Data analysis

The data were expressed as mean±S.E.M for the subject's age, age of seizure onset, duration of epilepsy and frequency of seizures. G-protein activation was given as percent of the specific [35S]GTPγS binding observed in absence of receptor ligands (basal activity). The binding data were subjected to non-linear regression analysis of concentration-effect curves performed by Prism (GraphPad Software, Inc.) for determined agonist potency (pEC50) and the maximum stimulation (Emax) values. The data were expressed as mean±S.E.M. The results from the specific binding were examined statistically by Student's t-test to find differences of Emax and pEC50 between autopsy samples and mTLE tissue. Pearson's correlation coefficients were calculated to establish a significant correlation (p<0.05) of Emax and pEC50 with the obtained values of patient's age, age of seizure onset, duration of epilepsy and frequency of seizures.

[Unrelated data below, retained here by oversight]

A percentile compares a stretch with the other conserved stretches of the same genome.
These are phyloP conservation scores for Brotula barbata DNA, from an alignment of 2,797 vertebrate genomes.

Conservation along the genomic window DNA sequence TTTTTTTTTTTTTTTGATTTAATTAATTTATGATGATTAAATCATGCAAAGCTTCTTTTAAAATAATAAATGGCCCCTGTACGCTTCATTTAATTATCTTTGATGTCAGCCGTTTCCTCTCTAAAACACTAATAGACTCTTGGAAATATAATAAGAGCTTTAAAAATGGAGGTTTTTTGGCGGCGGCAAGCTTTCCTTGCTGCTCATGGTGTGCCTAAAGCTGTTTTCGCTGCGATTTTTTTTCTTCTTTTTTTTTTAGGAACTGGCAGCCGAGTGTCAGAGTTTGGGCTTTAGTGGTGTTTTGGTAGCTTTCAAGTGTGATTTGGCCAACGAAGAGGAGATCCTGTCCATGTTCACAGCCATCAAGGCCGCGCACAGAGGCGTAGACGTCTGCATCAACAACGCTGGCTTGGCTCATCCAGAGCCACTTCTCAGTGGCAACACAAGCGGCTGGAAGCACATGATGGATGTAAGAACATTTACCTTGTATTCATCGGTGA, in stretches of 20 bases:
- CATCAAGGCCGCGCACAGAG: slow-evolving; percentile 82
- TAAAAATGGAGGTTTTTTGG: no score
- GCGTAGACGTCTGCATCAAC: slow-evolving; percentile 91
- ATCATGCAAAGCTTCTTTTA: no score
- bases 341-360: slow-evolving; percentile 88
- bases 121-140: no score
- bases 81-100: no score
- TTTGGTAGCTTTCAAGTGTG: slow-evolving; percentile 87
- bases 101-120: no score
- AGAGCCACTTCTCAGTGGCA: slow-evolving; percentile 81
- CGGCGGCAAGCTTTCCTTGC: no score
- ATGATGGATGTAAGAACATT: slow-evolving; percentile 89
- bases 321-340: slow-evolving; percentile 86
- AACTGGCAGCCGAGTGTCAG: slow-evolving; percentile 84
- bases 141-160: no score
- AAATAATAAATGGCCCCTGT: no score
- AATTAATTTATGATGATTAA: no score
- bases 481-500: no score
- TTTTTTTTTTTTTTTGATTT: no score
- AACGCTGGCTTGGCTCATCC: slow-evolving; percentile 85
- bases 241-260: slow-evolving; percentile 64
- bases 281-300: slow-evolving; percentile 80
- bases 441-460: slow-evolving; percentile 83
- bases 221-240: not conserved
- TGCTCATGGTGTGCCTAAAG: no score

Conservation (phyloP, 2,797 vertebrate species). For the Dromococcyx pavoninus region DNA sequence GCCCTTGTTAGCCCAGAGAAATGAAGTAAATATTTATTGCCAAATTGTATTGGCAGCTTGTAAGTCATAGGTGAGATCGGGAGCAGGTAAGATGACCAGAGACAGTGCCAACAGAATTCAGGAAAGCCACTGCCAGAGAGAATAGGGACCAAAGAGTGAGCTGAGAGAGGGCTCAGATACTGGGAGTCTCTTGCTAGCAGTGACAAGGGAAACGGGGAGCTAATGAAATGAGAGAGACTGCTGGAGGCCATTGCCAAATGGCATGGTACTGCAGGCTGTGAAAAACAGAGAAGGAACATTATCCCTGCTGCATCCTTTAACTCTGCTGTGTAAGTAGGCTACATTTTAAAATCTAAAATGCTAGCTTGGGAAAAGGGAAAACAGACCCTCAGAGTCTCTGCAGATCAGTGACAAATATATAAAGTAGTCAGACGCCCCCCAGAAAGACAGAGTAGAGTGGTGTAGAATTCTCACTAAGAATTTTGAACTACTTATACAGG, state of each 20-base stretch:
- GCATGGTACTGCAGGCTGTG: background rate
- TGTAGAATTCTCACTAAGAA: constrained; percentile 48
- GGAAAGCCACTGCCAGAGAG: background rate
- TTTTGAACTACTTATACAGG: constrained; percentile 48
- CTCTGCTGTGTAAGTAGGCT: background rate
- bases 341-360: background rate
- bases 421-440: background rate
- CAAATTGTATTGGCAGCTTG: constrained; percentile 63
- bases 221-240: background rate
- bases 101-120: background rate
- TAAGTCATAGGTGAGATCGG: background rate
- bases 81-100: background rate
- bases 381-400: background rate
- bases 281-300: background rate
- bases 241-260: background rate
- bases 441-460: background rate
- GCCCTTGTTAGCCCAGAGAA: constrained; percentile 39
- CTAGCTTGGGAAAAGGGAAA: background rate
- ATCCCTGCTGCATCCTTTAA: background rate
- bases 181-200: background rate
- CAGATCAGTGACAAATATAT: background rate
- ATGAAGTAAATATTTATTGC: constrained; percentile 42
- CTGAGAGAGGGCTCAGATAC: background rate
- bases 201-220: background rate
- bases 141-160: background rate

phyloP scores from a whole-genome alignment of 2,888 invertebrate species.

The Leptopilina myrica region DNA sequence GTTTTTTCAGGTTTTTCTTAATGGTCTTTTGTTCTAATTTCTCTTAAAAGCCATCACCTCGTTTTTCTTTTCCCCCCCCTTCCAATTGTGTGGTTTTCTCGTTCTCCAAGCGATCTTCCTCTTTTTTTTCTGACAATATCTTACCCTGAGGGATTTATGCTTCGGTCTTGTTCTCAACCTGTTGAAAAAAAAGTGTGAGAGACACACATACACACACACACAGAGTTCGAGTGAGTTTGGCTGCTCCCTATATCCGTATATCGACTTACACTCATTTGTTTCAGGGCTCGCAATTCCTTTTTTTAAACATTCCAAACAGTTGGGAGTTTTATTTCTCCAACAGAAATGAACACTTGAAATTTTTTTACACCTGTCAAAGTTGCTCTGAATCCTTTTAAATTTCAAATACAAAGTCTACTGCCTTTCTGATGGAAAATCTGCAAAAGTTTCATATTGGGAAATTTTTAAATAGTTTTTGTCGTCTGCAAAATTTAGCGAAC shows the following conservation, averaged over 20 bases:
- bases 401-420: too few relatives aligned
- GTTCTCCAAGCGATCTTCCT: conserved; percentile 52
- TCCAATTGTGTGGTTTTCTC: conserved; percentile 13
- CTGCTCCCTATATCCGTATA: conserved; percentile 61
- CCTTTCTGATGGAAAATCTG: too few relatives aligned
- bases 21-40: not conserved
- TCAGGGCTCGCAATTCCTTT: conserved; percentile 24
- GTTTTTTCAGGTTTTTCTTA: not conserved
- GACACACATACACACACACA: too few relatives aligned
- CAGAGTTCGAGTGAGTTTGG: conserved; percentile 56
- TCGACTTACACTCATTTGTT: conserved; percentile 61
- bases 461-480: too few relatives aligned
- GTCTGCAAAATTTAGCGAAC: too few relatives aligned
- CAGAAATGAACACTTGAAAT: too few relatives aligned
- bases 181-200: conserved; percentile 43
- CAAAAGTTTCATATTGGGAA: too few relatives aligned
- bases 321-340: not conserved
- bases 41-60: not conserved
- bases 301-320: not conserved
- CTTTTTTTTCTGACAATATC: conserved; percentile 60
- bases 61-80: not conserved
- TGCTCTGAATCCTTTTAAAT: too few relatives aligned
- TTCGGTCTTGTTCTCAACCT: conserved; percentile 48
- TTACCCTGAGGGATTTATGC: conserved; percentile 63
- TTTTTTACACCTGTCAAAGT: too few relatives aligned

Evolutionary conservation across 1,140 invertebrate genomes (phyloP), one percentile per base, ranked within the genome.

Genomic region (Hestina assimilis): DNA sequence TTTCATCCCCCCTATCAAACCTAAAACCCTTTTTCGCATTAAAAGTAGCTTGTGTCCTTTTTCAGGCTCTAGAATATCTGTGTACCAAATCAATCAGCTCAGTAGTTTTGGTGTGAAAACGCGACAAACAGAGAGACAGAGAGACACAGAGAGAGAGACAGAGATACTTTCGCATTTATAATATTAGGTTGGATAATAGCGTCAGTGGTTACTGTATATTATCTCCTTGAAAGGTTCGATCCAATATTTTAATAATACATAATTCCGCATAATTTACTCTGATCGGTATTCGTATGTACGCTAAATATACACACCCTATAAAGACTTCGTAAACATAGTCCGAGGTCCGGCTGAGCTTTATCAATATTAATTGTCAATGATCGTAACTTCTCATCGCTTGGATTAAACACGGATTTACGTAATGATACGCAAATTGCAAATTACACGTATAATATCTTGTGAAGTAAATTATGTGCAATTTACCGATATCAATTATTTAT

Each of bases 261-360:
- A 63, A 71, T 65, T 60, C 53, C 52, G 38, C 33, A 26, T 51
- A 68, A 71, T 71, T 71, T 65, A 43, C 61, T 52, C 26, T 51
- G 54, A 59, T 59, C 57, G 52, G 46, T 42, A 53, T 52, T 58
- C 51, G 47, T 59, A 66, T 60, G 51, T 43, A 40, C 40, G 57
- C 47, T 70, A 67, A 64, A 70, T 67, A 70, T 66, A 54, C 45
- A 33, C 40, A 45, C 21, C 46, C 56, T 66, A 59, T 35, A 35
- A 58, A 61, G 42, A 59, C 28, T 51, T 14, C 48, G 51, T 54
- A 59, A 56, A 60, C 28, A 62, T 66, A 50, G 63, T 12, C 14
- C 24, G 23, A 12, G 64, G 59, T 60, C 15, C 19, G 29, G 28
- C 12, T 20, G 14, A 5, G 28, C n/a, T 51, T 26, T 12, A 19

ResultsAutopsy samples

Autopsy samples were acquired from five subjects (two male and three female) ranging in age from 29 to 71 years (45.8±7.2 years), who died by different causes and without history of neurological disease. The postmortem interval was 3 to 6h (4.6±0.5h) (Table 1). 8-OH-DPAT-stimulated [35S]GTPγS binding was concentration-dependent and saturable. The binding assays revealed a Emax of 65.9% and a potency pEC50 value within the micromolar range (−7.3±0.3) (Fig. 2). We found no significant correlation in autopsy samples between the coefficients of the Emax of [35S]GTPγS binding and pEC50 values, with the age (r=0.7453, r=−0.0989, respectively) and postmortem interval (r=0.7092, r=−0.0305, respectively) (Table 2).